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Your Winter Blues Survival Kit

Maya Griffiths

Maya Griffiths

If you find yourself struggling in the cold winter months, you’re not alone. It’s normal to find the grey days grim and depressing. However, if you find winter causes you to experience symptoms including persistent low mood, you may be suffering from Seasonal Affective Disorder.

What is Seasonal Affective Disorder?

SAD is often referred to as ‘winter depression’. Symptoms can include loss of pleasure in activities or feelings of despair, irritability and sleepiness. Craving carbohydrates can also be an issue.

SAD is thought to be caused by a lack of sunlight during the winter months. Scientists believe that less sunlight causes the hypothalamus in the brain to stop working properly. This then causes a range of problems including disruptions to your body clock and hormone levels.

How can I feel better?

  • Get as much sunlight as you can. Even if it’s cloudy or grey, going for a walk or cycle ride can really boost your mood.
  • Try and eat as healthily as possible. When it’s cold we often crave stodgy food, but heavy carbs can cause blood sugar spikes, which then cause you to crash to a low mood. Eat the rainbow by eating lots of fruit and vegetables, as well as plenty of fish.
  • Socialise. You may feel like just hiding indoors, but push yourself to meet a friend, even for an hour. Talking to other people (even if it’s just about the Champions League) will help you feel better.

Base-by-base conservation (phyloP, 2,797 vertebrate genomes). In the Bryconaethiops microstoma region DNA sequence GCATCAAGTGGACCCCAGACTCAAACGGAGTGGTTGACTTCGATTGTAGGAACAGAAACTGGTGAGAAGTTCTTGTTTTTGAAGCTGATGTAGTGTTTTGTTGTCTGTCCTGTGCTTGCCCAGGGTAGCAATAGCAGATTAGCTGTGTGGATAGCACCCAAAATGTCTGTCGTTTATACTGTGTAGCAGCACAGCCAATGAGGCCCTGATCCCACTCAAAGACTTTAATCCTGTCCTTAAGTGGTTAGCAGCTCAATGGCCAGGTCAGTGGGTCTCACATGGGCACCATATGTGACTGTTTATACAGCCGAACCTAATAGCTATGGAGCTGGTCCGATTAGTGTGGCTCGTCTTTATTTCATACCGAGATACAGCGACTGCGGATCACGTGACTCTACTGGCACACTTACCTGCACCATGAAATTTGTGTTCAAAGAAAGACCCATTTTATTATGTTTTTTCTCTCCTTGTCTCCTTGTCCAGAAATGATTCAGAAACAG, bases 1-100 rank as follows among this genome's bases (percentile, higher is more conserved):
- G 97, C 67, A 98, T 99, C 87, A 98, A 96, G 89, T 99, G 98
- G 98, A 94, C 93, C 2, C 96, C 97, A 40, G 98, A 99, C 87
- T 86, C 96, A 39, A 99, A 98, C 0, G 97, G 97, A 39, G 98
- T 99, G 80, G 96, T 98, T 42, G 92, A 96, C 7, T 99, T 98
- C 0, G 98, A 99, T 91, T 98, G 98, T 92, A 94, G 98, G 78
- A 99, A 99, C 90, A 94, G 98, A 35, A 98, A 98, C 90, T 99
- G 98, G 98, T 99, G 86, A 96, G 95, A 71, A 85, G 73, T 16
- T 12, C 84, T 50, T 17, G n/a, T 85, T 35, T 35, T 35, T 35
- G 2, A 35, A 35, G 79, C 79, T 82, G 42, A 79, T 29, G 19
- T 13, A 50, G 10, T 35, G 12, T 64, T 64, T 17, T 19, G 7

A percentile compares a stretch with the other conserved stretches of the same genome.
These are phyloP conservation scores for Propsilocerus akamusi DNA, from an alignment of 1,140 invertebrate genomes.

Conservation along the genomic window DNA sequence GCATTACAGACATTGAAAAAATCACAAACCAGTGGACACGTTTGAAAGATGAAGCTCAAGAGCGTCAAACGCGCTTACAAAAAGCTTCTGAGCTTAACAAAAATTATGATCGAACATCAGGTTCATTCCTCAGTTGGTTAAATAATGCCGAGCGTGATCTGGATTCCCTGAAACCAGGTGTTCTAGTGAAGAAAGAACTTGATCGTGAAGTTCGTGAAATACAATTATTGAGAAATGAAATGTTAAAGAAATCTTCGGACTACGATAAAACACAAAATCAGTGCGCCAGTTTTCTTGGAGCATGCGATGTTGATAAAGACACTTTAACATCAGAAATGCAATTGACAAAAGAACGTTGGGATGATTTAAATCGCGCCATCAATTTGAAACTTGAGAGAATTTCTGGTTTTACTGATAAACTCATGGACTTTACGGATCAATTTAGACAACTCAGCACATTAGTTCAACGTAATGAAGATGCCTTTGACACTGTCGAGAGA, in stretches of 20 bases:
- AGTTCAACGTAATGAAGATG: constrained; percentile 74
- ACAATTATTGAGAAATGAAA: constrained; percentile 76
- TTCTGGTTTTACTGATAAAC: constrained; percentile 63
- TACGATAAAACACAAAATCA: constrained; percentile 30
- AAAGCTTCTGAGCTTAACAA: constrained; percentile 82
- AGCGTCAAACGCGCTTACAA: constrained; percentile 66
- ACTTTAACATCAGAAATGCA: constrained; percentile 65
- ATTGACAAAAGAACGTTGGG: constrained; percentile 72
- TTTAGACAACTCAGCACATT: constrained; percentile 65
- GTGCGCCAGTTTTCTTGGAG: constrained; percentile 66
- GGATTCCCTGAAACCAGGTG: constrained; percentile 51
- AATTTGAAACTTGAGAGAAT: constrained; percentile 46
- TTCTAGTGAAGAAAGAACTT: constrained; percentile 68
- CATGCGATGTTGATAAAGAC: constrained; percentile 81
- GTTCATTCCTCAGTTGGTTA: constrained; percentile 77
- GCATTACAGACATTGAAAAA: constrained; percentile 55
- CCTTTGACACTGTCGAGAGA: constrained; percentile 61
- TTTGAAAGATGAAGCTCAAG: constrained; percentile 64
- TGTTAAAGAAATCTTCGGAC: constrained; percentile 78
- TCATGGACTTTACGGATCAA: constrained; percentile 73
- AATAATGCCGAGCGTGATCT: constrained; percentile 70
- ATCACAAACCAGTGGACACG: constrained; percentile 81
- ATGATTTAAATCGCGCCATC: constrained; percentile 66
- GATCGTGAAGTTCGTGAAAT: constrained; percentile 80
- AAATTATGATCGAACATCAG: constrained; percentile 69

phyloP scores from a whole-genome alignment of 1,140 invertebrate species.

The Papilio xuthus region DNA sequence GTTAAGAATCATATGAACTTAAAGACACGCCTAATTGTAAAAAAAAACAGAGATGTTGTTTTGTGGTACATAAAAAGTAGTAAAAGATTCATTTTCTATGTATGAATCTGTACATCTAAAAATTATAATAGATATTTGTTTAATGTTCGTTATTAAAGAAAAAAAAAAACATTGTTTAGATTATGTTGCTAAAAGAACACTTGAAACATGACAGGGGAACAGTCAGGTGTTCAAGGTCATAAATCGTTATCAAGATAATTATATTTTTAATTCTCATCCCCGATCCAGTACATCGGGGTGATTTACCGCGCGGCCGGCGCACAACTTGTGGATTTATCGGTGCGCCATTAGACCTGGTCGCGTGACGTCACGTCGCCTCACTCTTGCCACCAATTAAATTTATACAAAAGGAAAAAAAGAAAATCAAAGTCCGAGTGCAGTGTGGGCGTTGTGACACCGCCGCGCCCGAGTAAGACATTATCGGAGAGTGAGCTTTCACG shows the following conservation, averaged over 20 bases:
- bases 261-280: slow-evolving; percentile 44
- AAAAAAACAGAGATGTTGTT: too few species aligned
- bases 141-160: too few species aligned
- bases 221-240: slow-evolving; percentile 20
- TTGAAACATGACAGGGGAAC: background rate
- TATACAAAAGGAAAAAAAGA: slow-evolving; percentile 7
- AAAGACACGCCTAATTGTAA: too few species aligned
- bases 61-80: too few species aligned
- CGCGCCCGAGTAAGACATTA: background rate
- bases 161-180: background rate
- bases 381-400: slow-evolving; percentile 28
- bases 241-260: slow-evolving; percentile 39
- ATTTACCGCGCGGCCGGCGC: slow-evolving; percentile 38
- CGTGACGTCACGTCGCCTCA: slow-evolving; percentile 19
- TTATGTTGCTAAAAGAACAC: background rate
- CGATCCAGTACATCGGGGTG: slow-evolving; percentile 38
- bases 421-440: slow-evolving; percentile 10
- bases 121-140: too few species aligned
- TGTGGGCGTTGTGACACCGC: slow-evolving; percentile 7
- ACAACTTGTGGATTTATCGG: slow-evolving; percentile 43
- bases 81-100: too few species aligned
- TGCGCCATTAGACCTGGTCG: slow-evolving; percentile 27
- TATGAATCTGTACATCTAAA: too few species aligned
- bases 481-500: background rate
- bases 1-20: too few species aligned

• Try and embrace the season. If possible, make the most of being indoors by trying out some new hobbies, recipes or working your way through some films that you haven’t got around to seeing.
  • Take supplements. One of the main sources of vitamin D in our bodies is from sunlight, which we lack exposure to in winter. Taking a vitamin D supplement has been proven to boost mood substantially. Omega 3 supplements can also be beneficial: Iceland has one of the lowest daylight levels in the world, but their high consumption of Omega 3 in fish provides them with an antidepressant effect.
  • Seek some support. You can either speak to your GP if your mood is low, or contact mental health services. There are some that you can text if you feel awkward about seeing or speaking to someone. See below for a list of services available.

Contacts/ resources for support

Text the word SHOUT to 85258. Someone will text you back and speak to you via text about how you’re doing.

Call the Samaritans on 116123.

Contact the Calm Zone.

Speak to Parents Online (text service).

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